"Like the USA, the Canadian market is strongly marked by health issues. Obesity crisis, food scandals: questions of health and food have become real challenges for North American society. Consequently, the foodservice players have had to completely review their approach, in the space of just a few years, to win over an ever more demanding clientele. In this time we have seen the emergence of new brands focusing on the ‘less means better’ trend. Among the fast casual chains that are enjoying success, some have taken up position on the fine casual trend by spotlighting emblematic and audacious chefs and proposing far more sophisticated experiences than you get in traditional foodservice, and where everything is finely-honed, from decor to ambience and including, needless to say, the menu. Other fast casual chains occupy the health niche. I’m thinking in particular of the "Salad" and "Poké Bars", which are springing up all over in the big urban centres, and which propose fresh, fast, value-for-money, traditional food with health benefits. Globally, the North American market is historically very competitive and very hard to penetrate. It is a particularly demanding sector where approximation is taboo. Setting up in Canada (or in the United States) requires both lots of investment and the implementation of a clear, innovative project based on local values and a culinary tradition that is conducive to telling a story. Then, to succeed, you need constantly to take stock and innovate, on account of the demanding environment. America is a crucible of innovation for the foodservice sector."
"France, clearly, is not exempt from the current revolution. You no longer go to the restaurant in the same way you did 30, 20 or even 10 years ago. Even if France remains very attached to the gastronomic traditions, some new trends are beginning to emerge. I’m thinking for example of the ‘Food Halls’, these large spaces hosting food shops, either permanent or pop-up, each proposing a culinary speciality, with gourmet cuisine to be tasted on the spot or to-go. While the concept has sprung up most everywhere in the West, it has really taken off in France, with the creation of Lafayette Gourmet in Paris (with an Eataly announced for the near future), Les Halles de Bacalan in Bordeaux, and the venerable Halles Bocuse in Lyon. Another strong trend in France is the emergence of hybrid concepts. During off-peak hours in the day, restaurants are transformed into cafes and co-working spaces, ready to receive a new clientele that they would not have been able to corner otherwise. Supermarket-cafeterias are also appearing on the scene. Franprix is developing in this way a new store format, offering twice as much space to the snacking area, and Picard is starting to open restaurants. Yet the France of foodservice, as befits its gastronomic tradition, is today moving a great deal to the rhythm of the fine casual, thanks to young chefs, many of whom have a high media profile, who are bringing a fresh and inventive touch to their cuisine, in locations conceived to offer a convivial and unforgettable experience. I believe that we shall continue to see the flourishing of new concepts in France, each more original than the last, thanks to this hybridisation trend!"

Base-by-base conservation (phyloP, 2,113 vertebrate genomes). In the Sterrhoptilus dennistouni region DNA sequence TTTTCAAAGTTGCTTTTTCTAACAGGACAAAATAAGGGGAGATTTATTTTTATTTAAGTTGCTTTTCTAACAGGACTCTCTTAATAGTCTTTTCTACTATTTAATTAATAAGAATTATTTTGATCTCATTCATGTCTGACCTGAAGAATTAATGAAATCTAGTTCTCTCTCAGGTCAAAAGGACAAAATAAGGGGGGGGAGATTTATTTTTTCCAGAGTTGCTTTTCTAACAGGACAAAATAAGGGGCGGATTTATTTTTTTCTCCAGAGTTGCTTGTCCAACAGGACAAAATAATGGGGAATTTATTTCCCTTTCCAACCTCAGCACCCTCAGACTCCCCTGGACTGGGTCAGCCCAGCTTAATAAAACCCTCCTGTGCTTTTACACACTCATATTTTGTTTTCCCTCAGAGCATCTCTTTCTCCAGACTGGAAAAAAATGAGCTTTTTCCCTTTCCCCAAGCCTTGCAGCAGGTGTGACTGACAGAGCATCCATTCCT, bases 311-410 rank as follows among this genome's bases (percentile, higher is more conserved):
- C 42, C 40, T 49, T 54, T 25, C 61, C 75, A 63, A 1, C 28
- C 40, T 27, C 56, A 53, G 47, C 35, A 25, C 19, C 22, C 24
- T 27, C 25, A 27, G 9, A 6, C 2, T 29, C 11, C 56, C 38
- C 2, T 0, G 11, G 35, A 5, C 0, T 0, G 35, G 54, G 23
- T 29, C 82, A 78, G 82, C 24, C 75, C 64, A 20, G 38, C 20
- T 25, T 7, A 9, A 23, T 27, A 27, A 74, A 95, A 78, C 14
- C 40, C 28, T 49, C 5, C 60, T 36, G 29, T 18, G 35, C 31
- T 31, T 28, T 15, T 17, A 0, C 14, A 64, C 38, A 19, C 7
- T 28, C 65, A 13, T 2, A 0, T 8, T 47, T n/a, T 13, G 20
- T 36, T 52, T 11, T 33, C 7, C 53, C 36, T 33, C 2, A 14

In Indonesia, the foodservice market is still very traditional. Yet, the sector has taken several giant steps towards, due to the strategic importance of international tourism. High-end hotels and restaurants that serve local and international cuisine, fast food outlets, cafés and bars, bakeries, and low-end small restaurants, street-side restaurants known as warungs… the network is more and more diversified, serving noodles, Japanese food, pizza, fried chicken, etc. What’s new in the country? In Jarkarta, food trucks serve food on the street! And
throughout Java and Bali, 24 hour convenience stores now provide consumers with hot or cold beverages, burgers, hotdogs, pastries and bread...